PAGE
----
Fallujah was one of the first Iraqi cities to come under the control of the extremist group known as the Islamic State, which has been there since January 2014. And it has taken this long to push the extremist group out of Fallujah, a traditional stronghold for rebellious Sunnis. But at the beginning of July the Iraqi government announced that the Islamic State, or IS, group had been driven out of the central Iraqi city entirely.
However, the ongoing fighting and a long siege has meant that the city has suffered much damaged. Officials estimate around 20 percent of the city's structures have been destroyed and some now say that it wasn't just caused by the fighting.
“The amount of damage and destruction in the city is more than that which was caused by the fighting,” says Rajeh Barakat al-Issawi, a local politician who heads Anbar’s provincial security committee. “But that doesn't mean the IS group are innocent. They are experts at theft and destruction.”
Al-Issawi thinks that the damage done in his town cannot be blamed on just one party. Some have suggested the additional destruction was caused by members of Iraq's volunteer Shiite militias, who have committed controversial and vengeful acts in cities in Anbar in the past, after pushing their enemies in the IS group out.
The volunteers are not angels and there could be individuals who have taken part in revenge acts.
Pro-government forces certainly contributed to Fallujah's damage during the siege of the city. But the IS group also destroyed a lot of Fallujah's infrastructure, looting from important facilities like Fallujah's water works.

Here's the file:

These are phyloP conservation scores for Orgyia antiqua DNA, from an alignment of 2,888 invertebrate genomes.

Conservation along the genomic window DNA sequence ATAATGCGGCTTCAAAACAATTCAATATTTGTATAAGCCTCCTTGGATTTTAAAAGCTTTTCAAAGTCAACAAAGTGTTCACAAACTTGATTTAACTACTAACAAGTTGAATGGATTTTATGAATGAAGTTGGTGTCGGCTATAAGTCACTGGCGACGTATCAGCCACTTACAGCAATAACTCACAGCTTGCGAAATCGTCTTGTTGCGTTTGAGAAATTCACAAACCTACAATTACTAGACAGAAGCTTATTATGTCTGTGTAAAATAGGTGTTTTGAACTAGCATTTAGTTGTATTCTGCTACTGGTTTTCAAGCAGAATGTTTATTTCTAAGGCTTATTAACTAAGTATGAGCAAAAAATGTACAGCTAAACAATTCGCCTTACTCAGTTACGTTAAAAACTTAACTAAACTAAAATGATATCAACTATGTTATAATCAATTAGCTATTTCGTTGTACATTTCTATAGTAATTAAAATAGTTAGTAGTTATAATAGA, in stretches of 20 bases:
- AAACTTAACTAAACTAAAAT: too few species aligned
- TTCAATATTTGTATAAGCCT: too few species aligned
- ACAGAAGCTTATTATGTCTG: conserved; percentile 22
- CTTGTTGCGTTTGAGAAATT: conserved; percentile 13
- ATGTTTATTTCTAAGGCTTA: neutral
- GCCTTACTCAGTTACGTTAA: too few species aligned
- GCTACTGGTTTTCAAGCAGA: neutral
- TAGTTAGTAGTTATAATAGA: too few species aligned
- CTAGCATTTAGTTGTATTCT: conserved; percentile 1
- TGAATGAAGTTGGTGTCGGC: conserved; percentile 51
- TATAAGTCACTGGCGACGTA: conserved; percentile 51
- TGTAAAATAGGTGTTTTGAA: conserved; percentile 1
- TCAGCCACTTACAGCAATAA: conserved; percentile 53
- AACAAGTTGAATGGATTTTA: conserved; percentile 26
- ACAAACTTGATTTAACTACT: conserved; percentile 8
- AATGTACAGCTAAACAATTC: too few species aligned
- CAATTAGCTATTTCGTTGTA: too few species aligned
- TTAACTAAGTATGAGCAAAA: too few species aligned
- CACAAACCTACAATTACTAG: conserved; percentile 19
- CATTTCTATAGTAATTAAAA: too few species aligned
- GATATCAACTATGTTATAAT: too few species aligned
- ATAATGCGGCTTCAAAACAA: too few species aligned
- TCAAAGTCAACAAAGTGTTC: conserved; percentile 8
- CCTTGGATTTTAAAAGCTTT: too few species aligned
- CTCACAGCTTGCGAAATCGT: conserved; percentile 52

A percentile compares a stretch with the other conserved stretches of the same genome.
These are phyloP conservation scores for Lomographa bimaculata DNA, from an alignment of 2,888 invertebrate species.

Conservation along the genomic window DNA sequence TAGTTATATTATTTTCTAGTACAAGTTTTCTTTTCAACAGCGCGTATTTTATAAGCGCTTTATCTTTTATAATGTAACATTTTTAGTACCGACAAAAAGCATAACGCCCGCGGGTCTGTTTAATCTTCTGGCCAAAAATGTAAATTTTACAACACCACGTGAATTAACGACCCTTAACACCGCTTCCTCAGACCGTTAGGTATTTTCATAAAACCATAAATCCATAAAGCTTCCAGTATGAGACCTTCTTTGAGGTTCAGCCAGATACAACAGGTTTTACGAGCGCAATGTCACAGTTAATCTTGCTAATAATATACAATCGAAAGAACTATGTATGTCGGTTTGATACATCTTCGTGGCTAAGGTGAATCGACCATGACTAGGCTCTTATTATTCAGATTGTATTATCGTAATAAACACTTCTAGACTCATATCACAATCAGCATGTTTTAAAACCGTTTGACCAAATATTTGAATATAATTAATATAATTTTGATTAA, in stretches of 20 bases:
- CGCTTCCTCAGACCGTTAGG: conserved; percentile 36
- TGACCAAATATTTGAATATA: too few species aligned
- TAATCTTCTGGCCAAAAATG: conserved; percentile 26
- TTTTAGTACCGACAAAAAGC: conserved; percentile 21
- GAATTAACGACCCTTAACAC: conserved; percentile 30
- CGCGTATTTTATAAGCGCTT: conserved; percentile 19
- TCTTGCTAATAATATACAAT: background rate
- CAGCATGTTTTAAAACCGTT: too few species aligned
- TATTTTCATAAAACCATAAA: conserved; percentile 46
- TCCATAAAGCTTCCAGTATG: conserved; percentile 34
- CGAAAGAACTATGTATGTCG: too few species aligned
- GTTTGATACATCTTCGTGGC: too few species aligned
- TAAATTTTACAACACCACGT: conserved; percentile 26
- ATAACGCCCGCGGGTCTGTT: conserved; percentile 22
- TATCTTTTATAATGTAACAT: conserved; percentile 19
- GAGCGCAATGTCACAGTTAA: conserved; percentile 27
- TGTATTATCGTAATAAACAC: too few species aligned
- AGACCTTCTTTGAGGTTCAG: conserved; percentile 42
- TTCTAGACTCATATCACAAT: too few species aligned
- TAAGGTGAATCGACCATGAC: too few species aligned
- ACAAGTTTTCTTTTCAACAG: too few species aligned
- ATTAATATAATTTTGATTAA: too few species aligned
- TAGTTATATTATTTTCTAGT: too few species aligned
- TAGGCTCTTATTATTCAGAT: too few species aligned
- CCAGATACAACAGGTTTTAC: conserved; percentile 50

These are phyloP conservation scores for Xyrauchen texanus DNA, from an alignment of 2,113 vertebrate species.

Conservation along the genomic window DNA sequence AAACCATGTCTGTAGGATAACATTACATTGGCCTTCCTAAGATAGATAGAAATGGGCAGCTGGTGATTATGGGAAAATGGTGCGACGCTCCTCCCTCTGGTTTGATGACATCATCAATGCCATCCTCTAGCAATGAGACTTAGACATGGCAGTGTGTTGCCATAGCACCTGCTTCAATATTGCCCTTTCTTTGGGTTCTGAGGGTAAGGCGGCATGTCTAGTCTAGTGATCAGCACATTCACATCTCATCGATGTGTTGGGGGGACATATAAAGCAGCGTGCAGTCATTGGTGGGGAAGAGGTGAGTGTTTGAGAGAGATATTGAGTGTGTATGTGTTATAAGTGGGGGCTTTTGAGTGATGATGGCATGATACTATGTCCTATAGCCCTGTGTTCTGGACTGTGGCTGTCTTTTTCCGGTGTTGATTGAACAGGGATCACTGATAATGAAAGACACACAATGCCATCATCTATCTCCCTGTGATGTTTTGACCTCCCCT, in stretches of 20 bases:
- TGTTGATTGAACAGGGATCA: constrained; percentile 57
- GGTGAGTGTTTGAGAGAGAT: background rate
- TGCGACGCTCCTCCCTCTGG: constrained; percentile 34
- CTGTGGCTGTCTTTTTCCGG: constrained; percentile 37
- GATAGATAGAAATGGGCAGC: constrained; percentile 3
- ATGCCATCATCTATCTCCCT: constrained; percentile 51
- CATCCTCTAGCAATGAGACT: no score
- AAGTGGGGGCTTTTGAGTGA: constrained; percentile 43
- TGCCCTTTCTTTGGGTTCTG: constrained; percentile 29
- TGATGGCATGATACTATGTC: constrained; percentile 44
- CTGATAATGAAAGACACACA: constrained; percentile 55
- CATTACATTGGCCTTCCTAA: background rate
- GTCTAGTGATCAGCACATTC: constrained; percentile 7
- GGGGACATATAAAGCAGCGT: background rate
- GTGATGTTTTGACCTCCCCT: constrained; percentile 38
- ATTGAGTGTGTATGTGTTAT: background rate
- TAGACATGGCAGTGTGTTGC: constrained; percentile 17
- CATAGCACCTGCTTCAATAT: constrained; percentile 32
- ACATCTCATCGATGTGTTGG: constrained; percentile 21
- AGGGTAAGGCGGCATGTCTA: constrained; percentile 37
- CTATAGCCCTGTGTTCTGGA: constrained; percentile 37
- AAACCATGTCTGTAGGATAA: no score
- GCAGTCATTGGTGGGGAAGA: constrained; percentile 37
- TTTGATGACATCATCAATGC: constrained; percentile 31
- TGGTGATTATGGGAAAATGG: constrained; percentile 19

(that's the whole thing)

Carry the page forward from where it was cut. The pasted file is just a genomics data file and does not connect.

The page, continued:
“When we got back to the city recently, we found that the Fallujah water works had been completely destroyed,” Issa al-Issawi, the mayor of Fallujah told NIQASH. “When we started to assess the damage we figured out that the pumps and operating systems had all been stolen, before the place was bombed.”
“The IS group is also responsible for the destruction of the power station here as well as the theft of transformers from the city's streets,” al-Issawi added. “The Fallujah General Teaching Hospital and the Fallujah Maternity and Children's Hospital is also out of action because of bombing and looting.”
The Teaching Hospital will need around US$4 million to get it back into action, al-Issawi noted.
Of course, returning locals remain suspicious that the volunteer militias are partially responsible for the destruction of their city, especially when, following fighting in Diyala and Salahaddin, there were videos made showing burning and destruction that occurred after the IS group left the area.
Speaking to leaders among the various volunteer militias, made up mainly of Shiite Muslim volunteers who come from other areas of Iraq with a Shiite-Muslim-majority population rather than Fallujah, which has a Sunni-Muslim-majority, they say they cannot rule out acts of disobedience.
“The volunteers are by no means angels and there could be individuals, or even groups of people, who have taken part in revenge acts,” agrees Karim Nouri, a spokesperson for the Shiite Muslim militias. “When we get proof of this, we will prosecute them. But at the same time we can also confirm that there have been no organised acts of destruction or vandalism planned by the volunteers.”
“As yet we don't have any official statistics about the number of houses or civilian facilities that have been destroyed here,” says mayor al-Issawi. “But we are looking forward to the return of the inhabitants so we can start assessing this damage too.”